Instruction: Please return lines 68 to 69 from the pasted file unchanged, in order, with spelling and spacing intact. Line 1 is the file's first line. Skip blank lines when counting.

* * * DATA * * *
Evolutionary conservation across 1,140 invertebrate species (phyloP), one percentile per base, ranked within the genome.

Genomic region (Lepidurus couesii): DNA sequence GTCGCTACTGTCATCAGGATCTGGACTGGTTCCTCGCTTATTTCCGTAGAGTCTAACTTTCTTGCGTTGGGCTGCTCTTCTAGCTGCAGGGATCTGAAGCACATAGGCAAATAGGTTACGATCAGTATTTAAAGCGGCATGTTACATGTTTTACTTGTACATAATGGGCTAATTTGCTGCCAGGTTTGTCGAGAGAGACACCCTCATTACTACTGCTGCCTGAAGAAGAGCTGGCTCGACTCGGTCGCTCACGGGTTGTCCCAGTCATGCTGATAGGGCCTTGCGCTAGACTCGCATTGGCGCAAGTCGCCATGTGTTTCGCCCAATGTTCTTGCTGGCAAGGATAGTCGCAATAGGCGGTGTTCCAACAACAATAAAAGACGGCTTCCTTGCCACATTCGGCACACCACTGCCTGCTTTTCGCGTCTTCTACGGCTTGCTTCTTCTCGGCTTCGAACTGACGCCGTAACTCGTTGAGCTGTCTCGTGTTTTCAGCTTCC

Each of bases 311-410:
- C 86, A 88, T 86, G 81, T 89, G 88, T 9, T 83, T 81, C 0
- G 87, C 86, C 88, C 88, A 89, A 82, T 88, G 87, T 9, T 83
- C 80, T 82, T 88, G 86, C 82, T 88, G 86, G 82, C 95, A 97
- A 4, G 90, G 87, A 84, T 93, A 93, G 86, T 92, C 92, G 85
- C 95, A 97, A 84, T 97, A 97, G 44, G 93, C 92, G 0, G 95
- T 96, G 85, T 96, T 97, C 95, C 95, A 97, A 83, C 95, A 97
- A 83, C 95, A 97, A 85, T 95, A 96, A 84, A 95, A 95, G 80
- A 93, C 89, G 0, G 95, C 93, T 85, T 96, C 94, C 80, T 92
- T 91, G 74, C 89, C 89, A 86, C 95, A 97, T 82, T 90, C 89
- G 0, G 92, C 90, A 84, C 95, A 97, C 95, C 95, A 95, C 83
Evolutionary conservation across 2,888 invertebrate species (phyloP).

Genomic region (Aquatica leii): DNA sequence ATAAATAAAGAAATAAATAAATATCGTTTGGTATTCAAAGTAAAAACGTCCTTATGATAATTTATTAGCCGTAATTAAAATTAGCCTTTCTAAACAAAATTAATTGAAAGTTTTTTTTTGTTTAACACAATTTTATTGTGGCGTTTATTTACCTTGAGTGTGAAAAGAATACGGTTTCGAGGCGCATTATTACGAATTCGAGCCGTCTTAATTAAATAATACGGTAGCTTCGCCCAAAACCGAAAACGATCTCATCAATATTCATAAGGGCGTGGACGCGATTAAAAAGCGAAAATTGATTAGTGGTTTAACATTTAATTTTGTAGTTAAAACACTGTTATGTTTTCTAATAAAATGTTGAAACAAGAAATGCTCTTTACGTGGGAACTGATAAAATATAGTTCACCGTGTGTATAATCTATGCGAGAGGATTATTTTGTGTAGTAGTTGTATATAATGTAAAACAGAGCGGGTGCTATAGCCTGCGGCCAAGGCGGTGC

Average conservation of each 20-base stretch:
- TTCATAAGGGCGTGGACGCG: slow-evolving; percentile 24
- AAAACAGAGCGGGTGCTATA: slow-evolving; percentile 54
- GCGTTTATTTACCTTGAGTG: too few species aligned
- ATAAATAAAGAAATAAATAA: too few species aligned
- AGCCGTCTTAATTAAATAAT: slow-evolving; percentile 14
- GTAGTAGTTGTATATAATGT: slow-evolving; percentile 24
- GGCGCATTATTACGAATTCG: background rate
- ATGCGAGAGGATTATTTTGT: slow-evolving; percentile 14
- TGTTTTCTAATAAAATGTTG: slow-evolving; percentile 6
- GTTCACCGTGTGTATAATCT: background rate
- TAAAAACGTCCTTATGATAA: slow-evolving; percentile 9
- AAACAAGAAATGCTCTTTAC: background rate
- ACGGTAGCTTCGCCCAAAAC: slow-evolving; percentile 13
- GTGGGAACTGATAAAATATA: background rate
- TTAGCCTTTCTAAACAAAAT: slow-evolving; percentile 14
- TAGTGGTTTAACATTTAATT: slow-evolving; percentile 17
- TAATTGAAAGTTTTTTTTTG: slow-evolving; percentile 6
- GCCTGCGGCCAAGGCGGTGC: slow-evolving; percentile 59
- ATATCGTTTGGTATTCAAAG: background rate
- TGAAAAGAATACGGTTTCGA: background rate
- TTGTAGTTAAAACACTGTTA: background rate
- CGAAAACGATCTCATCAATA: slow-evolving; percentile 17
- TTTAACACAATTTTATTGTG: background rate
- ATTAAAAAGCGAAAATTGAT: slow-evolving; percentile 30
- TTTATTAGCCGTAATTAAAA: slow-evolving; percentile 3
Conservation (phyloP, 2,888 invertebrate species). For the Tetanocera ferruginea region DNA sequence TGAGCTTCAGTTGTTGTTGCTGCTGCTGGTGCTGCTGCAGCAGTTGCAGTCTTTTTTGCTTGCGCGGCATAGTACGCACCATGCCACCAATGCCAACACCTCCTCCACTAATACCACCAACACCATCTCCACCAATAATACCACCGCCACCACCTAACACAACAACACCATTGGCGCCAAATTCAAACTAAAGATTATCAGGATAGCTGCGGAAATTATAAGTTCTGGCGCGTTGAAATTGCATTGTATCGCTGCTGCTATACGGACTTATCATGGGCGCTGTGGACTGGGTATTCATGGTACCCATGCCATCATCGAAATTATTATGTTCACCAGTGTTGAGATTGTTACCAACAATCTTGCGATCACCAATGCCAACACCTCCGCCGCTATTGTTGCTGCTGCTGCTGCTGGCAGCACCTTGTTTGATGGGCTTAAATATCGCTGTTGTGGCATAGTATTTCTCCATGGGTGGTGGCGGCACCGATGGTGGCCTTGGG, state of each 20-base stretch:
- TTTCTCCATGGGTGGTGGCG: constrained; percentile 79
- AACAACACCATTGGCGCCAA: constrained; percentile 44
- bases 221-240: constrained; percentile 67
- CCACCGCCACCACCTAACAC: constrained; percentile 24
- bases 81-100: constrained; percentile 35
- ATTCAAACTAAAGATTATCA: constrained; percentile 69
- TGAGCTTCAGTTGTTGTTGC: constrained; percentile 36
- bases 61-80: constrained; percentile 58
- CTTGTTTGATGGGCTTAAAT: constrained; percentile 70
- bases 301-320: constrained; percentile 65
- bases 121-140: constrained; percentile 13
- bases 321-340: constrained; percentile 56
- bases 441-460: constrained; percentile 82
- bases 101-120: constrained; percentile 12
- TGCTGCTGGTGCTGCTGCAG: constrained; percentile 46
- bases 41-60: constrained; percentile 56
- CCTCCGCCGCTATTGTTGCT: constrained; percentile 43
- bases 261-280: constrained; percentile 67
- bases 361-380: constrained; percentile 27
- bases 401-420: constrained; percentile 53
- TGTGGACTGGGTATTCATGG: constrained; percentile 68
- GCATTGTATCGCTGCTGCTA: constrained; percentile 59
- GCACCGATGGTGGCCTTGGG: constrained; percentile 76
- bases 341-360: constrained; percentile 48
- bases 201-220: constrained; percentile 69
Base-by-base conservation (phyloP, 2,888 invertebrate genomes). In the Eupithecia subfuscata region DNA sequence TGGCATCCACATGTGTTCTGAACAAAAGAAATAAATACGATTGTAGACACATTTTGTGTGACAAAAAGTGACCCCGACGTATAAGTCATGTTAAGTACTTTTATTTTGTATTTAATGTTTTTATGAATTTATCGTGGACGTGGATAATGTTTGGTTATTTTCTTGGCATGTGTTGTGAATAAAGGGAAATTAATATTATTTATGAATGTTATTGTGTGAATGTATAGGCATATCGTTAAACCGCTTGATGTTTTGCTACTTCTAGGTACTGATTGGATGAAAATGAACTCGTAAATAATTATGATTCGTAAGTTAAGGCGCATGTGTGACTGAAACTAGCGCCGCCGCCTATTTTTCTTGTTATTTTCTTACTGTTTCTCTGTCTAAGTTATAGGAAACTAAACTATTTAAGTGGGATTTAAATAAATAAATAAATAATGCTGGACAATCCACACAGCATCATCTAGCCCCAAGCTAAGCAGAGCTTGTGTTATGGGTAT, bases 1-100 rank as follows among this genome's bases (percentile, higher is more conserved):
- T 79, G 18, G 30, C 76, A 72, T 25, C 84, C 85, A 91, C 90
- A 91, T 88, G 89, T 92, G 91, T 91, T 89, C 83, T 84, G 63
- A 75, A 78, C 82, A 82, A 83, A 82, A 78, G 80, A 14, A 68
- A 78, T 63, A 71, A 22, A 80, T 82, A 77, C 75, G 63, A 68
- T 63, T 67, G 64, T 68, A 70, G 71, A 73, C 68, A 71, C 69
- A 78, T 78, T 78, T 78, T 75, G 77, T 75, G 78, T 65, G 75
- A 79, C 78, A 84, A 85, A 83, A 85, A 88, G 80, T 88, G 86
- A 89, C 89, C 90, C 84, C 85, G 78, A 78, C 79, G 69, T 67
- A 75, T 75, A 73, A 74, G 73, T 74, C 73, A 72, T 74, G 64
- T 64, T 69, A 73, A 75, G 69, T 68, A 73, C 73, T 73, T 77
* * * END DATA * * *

Base-by-base conservation (phyloP, 2,888 invertebrate genomes). In the Eupithecia subfuscata region DNA sequence TGGCATCCACATGTGTTCTGAACAAAAGAAATAAATACGATTGTAGACACATTTTGTGTGACAAAAAGTGACCCCGACGTATAAGTCATGTTAAGTACTTTTATTTTGTATTTAATGTTTTTATGAATTTATCGTGGACGTGGATAATGTTTGGTTATTTTCTTGGCATGTGTTGTGAATAAAGGGAAATTAATATTATTTATGAATGTTATTGTGTGAATGTATAGGCATATCGTTAAACCGCTTGATGTTTTGCTACTTCTAGGTACTGATTGGATGAAAATGAACTCGTAAATAATTATGATTCGTAAGTTAAGGCGCATGTGTGACTGAAACTAGCGCCGCCGCCTATTTTTCTTGTTATTTTCTTACTGTTTCTCTGTCTAAGTTATAGGAAACTAAACTATTTAAGTGGGATTTAAATAAATAAATAAATAATGCTGGACAATCCACACAGCATCATCTAGCCCCAAGCTAAGCAGAGCTTGTGTTATGGGTAT, bases 1-100 rank as follows among this genome's bases (percentile, higher is more conserved):
- T 79, G 18, G 30, C 76, A 72, T 25, C 84, C 85, A 91, C 90